Understanding motives

When you can look deep into another person’s soul and their motives and you learn more about them, it becomes easier to understand why they would choose to do something. Being able to forgive doesn’t apply in all cases.

I know that what happened to me wasn’t personal. Although conscious decisions were taken to ignore my disability, I understand the reasoning. When we can reason, it makes life that little bit easier.

Growing up, it was other people’s insecurities, and an unwillingness to accept anything was wrong with me that set me along the not knowing about my disability path, and eventually in a new direction.

I cannot remember what age I was when I had already reconciled that I might never know about my disability. It’s not something any child should have to contemplate, let alone work through.

When anyone is wronged, others must reconcile what they did, but also have a willingness to accept any changes we go on to make as a result of us having been wronged.


30 Mar, 2019

2 thoughts on “Understanding motives

  1. I was neglected as a child and had very little parental input. I put this down to the lack of any understanding by my parents of how to parent, but you can’t help think that convenience played a part too.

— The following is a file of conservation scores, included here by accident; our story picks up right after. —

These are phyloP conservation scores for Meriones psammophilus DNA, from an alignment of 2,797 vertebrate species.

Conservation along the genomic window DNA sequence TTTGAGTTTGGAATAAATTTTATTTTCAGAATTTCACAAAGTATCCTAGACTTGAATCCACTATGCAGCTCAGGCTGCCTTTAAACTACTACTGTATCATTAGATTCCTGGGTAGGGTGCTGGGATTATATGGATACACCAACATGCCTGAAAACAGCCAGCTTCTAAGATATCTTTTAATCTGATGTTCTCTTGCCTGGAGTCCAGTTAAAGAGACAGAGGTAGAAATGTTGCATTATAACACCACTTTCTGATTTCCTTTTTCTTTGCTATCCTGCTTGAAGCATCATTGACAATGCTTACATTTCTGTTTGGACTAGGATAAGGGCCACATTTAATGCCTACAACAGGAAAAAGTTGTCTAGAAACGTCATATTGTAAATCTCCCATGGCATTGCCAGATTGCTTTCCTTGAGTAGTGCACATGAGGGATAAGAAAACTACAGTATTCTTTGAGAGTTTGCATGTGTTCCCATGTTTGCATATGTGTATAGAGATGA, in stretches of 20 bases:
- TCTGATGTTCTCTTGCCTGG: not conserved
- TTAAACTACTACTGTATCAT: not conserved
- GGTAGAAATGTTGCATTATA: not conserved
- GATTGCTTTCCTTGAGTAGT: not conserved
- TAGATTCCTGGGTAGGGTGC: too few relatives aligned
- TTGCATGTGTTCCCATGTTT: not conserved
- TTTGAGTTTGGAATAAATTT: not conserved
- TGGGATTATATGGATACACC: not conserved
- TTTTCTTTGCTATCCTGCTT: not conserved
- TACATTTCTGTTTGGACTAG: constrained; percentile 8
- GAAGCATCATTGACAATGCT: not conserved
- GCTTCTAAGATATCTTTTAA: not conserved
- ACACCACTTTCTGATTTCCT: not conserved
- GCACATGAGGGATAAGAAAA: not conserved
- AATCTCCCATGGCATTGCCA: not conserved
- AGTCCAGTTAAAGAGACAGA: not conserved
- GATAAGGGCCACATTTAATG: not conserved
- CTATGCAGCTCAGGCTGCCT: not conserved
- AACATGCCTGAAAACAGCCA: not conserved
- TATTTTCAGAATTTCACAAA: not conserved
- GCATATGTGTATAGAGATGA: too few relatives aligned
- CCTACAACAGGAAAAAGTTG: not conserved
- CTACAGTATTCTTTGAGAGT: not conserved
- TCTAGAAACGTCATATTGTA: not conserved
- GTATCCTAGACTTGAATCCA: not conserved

It was just easier that way and in that respect conscious decisions were made, like they were in your parenting. Like you I have to reconcile this.

    Some days I am grateful for the neglect, as it meant my parents didn’t screw me up to the same extent they did my siblings; but other days I find it incredulous that I was left to my own devices and left to make life changing decisions by myself.

    Like many of their generation, mine were a great advert for how not to parent.

    1. Thanks. A sad tale you tell. Unless you ask your mum you will never know, and unless you have a parent that is open enough to discuss their shortcomings, it’s not something that will happen, not easily anyway.

      I see your dilemma. I didn’t get very far talking to my own parents. We can however, form opinions of our parents, by coming to understand how they think and function.

      I have spent my whole life working it out.

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